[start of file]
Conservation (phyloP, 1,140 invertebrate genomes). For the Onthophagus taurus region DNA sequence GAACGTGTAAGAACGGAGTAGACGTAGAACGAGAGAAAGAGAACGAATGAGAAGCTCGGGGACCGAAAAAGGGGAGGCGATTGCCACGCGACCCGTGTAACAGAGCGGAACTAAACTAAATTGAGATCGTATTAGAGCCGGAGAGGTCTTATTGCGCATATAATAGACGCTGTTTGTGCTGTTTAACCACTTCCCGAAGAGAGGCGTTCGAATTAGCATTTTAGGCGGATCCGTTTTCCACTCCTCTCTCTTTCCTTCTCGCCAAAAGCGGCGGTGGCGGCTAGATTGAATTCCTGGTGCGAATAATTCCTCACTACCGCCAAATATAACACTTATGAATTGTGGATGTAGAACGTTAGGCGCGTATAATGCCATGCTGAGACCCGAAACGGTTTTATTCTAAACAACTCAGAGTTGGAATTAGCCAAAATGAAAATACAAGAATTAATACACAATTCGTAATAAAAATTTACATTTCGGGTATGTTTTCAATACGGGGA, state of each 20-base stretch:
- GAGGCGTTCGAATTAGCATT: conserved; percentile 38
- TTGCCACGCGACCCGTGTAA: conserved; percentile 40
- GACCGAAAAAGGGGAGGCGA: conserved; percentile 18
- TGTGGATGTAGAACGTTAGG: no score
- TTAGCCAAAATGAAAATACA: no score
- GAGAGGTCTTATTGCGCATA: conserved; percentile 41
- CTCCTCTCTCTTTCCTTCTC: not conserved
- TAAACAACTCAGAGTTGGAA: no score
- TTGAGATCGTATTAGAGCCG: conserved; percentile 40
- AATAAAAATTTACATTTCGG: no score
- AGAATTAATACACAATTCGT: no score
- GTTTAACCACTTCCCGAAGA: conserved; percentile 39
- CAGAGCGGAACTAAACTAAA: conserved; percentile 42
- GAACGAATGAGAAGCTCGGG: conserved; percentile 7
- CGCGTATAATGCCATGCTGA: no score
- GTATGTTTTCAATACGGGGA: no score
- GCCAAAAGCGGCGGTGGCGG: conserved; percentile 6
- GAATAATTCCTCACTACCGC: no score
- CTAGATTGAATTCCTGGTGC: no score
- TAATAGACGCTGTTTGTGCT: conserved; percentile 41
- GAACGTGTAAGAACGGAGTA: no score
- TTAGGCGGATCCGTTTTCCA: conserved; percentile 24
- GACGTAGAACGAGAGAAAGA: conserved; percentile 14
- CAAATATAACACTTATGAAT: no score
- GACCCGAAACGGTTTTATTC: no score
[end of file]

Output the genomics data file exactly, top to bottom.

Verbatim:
Conservation (phyloP, 1,140 invertebrate genomes). For the Onthophagus taurus region DNA sequence GAACGTGTAAGAACGGAGTAGACGTAGAACGAGAGAAAGAGAACGAATGAGAAGCTCGGGGACCGAAAAAGGGGAGGCGATTGCCACGCGACCCGTGTAACAGAGCGGAACTAAACTAAATTGAGATCGTATTAGAGCCGGAGAGGTCTTATTGCGCATATAATAGACGCTGTTTGTGCTGTTTAACCACTTCCCGAAGAGAGGCGTTCGAATTAGCATTTTAGGCGGATCCGTTTTCCACTCCTCTCTCTTTCCTTCTCGCCAAAAGCGGCGGTGGCGGCTAGATTGAATTCCTGGTGCGAATAATTCCTCACTACCGCCAAATATAACACTTATGAATTGTGGATGTAGAACGTTAGGCGCGTATAATGCCATGCTGAGACCCGAAACGGTTTTATTCTAAACAACTCAGAGTTGGAATTAGCCAAAATGAAAATACAAGAATTAATACACAATTCGTAATAAAAATTTACATTTCGGGTATGTTTTCAATACGGGGA, state of each 20-base stretch:
- GAGGCGTTCGAATTAGCATT: conserved; percentile 38
- TTGCCACGCGACCCGTGTAA: conserved; percentile 40
- GACCGAAAAAGGGGAGGCGA: conserved; percentile 18
- TGTGGATGTAGAACGTTAGG: no score
- TTAGCCAAAATGAAAATACA: no score
- GAGAGGTCTTATTGCGCATA: conserved; percentile 41
- CTCCTCTCTCTTTCCTTCTC: not conserved
- TAAACAACTCAGAGTTGGAA: no score
- TTGAGATCGTATTAGAGCCG: conserved; percentile 40
- AATAAAAATTTACATTTCGG: no score
- AGAATTAATACACAATTCGT: no score
- GTTTAACCACTTCCCGAAGA: conserved; percentile 39
- CAGAGCGGAACTAAACTAAA: conserved; percentile 42
- GAACGAATGAGAAGCTCGGG: conserved; percentile 7
- CGCGTATAATGCCATGCTGA: no score
- GTATGTTTTCAATACGGGGA: no score
- GCCAAAAGCGGCGGTGGCGG: conserved; percentile 6
- GAATAATTCCTCACTACCGC: no score
- CTAGATTGAATTCCTGGTGC: no score
- TAATAGACGCTGTTTGTGCT: conserved; percentile 41
- GAACGTGTAAGAACGGAGTA: no score
- TTAGGCGGATCCGTTTTCCA: conserved; percentile 24
- GACGTAGAACGAGAGAAAGA: conserved; percentile 14
- CAAATATAACACTTATGAAT: no score
- GACCCGAAACGGTTTTATTC: no score